Verrucas are warts that usually develop on the soles of the feet. They are harmless, though annoying lumps which need the cells of the outer layer of skin (epidermis) to live in. They are non-cancerous and tend to affect children and teenagers more than adults.
Warts are caused by an infection with the human papilloma virus (HPV) which causes an excess amount of keratin, a hard protein, to develop in the top skin layer (epidermis). The extra keratin produces the rough, hard texture of a wart.
A verruca is usually slightly raised and circular in shape and has a thickened rim of surrounding skin. You can get little clusters of verrucas and you may see little black dots which are blood capillaries under the surface of the skin.
They are a contagious virus (HPV, The Human Papilloma Virus) and are associated with public areas and specifically swimming pools or warm moist environments where the virus invades the foot through small cuts or abrasions.
Treating a verruca:
A verruca is very difficult to treat successfully and quickly. If you have more than one verruca and one is treated successfully quite often the remaining verrucas will go of their own accord.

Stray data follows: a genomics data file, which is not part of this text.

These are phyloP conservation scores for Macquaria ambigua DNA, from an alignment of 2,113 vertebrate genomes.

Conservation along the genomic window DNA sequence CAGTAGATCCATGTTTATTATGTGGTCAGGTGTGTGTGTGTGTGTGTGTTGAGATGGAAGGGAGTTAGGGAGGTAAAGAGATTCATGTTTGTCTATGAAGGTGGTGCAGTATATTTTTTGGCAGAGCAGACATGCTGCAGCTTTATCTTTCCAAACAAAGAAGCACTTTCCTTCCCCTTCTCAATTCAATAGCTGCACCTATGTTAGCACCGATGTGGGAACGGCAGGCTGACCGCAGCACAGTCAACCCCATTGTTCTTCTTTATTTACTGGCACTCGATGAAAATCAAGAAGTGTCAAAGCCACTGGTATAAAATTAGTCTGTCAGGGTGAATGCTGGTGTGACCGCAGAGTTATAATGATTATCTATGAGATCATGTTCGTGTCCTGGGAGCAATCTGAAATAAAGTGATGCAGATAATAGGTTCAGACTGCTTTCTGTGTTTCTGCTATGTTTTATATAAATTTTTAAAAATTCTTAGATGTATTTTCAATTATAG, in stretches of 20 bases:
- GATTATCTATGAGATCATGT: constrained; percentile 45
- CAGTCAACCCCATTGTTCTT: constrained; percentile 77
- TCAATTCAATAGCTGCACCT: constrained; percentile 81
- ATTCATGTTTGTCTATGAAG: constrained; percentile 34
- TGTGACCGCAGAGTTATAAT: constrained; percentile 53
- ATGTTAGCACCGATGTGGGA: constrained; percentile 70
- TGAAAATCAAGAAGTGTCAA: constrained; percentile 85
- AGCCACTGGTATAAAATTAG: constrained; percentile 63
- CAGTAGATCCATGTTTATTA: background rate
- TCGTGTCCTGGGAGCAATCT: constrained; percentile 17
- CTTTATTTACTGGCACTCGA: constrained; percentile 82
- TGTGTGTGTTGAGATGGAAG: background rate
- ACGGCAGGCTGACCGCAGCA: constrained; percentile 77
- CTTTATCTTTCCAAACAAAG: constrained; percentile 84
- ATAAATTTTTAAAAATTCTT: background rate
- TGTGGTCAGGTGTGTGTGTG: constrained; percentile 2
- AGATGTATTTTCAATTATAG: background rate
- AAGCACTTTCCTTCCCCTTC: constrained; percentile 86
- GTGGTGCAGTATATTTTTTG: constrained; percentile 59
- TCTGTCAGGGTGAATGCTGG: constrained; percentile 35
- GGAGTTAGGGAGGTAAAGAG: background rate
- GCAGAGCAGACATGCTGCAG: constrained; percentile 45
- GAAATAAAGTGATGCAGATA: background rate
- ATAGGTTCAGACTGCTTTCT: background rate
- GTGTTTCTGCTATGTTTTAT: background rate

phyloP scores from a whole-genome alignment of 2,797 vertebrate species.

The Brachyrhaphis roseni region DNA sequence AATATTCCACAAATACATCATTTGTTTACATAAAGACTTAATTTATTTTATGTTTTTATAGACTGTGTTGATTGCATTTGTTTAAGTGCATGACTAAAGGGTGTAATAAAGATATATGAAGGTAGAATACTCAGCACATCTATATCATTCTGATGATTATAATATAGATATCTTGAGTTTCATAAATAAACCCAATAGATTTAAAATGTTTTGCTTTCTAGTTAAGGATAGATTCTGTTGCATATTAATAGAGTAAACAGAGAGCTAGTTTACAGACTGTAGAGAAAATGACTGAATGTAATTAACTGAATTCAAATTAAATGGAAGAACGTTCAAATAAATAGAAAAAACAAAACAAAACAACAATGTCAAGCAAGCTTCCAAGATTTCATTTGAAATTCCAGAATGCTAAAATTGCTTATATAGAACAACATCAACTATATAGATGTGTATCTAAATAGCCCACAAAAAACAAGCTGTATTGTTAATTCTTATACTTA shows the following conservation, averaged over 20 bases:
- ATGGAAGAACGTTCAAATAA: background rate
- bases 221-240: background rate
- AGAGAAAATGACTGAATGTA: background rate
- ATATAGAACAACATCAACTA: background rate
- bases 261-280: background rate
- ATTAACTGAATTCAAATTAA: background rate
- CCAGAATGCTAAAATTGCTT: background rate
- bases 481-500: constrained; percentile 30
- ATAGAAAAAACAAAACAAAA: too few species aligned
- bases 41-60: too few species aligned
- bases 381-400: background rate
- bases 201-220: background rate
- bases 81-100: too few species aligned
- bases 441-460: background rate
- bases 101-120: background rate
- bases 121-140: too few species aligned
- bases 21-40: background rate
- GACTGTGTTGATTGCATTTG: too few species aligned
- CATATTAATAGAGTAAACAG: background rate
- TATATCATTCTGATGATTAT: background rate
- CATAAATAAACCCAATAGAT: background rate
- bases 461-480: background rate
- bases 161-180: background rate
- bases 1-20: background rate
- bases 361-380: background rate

The verrucae need to be killed by your own immune system. They hide within your cells, divide and replicate within your own cells and it is when they transfer from one cell to another that they become known to the body. Apart from that, your body doesn’t know that they are there, so the treatment is all about getting the immune system to “wake up and activate” in order for healing to occur.
Treatment options vary, so it is best to be seen by a professional to be assessed and treated accordingly or referred on.